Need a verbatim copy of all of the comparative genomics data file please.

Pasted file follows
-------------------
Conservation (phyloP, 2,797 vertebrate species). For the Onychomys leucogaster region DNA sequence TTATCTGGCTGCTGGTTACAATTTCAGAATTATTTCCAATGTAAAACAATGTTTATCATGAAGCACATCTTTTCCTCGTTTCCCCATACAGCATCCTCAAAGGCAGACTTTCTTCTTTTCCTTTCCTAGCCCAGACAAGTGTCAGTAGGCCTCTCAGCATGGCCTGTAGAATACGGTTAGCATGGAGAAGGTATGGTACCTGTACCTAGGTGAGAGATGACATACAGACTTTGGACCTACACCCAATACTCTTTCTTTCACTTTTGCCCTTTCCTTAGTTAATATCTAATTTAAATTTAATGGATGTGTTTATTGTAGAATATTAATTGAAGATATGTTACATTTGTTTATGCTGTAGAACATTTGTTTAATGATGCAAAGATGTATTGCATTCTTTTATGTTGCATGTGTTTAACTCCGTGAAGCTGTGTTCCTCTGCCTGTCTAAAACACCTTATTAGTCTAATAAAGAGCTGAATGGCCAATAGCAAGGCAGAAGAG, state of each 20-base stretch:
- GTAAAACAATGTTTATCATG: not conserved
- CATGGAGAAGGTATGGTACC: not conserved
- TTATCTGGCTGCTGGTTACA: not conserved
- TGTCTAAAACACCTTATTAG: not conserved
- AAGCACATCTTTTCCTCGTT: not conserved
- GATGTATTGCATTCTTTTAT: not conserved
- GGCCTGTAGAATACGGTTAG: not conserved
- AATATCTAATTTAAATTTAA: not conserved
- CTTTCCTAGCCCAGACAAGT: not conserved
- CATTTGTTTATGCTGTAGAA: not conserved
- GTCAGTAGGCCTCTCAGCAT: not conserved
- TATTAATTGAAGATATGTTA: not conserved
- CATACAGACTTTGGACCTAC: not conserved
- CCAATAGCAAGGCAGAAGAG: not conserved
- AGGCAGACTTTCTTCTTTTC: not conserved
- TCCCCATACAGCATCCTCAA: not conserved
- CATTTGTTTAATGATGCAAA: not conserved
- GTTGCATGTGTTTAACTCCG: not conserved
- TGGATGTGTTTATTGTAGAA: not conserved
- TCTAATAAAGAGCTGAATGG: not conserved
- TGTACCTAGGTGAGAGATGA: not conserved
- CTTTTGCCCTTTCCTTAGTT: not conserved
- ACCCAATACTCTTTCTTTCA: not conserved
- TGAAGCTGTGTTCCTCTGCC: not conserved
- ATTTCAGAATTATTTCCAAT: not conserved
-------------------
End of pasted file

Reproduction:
Conservation (phyloP, 2,797 vertebrate species). For the Onychomys leucogaster region DNA sequence TTATCTGGCTGCTGGTTACAATTTCAGAATTATTTCCAATGTAAAACAATGTTTATCATGAAGCACATCTTTTCCTCGTTTCCCCATACAGCATCCTCAAAGGCAGACTTTCTTCTTTTCCTTTCCTAGCCCAGACAAGTGTCAGTAGGCCTCTCAGCATGGCCTGTAGAATACGGTTAGCATGGAGAAGGTATGGTACCTGTACCTAGGTGAGAGATGACATACAGACTTTGGACCTACACCCAATACTCTTTCTTTCACTTTTGCCCTTTCCTTAGTTAATATCTAATTTAAATTTAATGGATGTGTTTATTGTAGAATATTAATTGAAGATATGTTACATTTGTTTATGCTGTAGAACATTTGTTTAATGATGCAAAGATGTATTGCATTCTTTTATGTTGCATGTGTTTAACTCCGTGAAGCTGTGTTCCTCTGCCTGTCTAAAACACCTTATTAGTCTAATAAAGAGCTGAATGGCCAATAGCAAGGCAGAAGAG, state of each 20-base stretch:
- GTAAAACAATGTTTATCATG: not conserved
- CATGGAGAAGGTATGGTACC: not conserved
- TTATCTGGCTGCTGGTTACA: not conserved
- TGTCTAAAACACCTTATTAG: not conserved
- AAGCACATCTTTTCCTCGTT: not conserved
- GATGTATTGCATTCTTTTAT: not conserved
- GGCCTGTAGAATACGGTTAG: not conserved
- AATATCTAATTTAAATTTAA: not conserved
- CTTTCCTAGCCCAGACAAGT: not conserved
- CATTTGTTTATGCTGTAGAA: not conserved
- GTCAGTAGGCCTCTCAGCAT: not conserved
- TATTAATTGAAGATATGTTA: not conserved
- CATACAGACTTTGGACCTAC: not conserved
- CCAATAGCAAGGCAGAAGAG: not conserved
- AGGCAGACTTTCTTCTTTTC: not conserved
- TCCCCATACAGCATCCTCAA: not conserved
- CATTTGTTTAATGATGCAAA: not conserved
- GTTGCATGTGTTTAACTCCG: not conserved
- TGGATGTGTTTATTGTAGAA: not conserved
- TCTAATAAAGAGCTGAATGG: not conserved
- TGTACCTAGGTGAGAGATGA: not conserved
- CTTTTGCCCTTTCCTTAGTT: not conserved
- ACCCAATACTCTTTCTTTCA: not conserved
- TGAAGCTGTGTTCCTCTGCC: not conserved
- ATTTCAGAATTATTTCCAAT: not conserved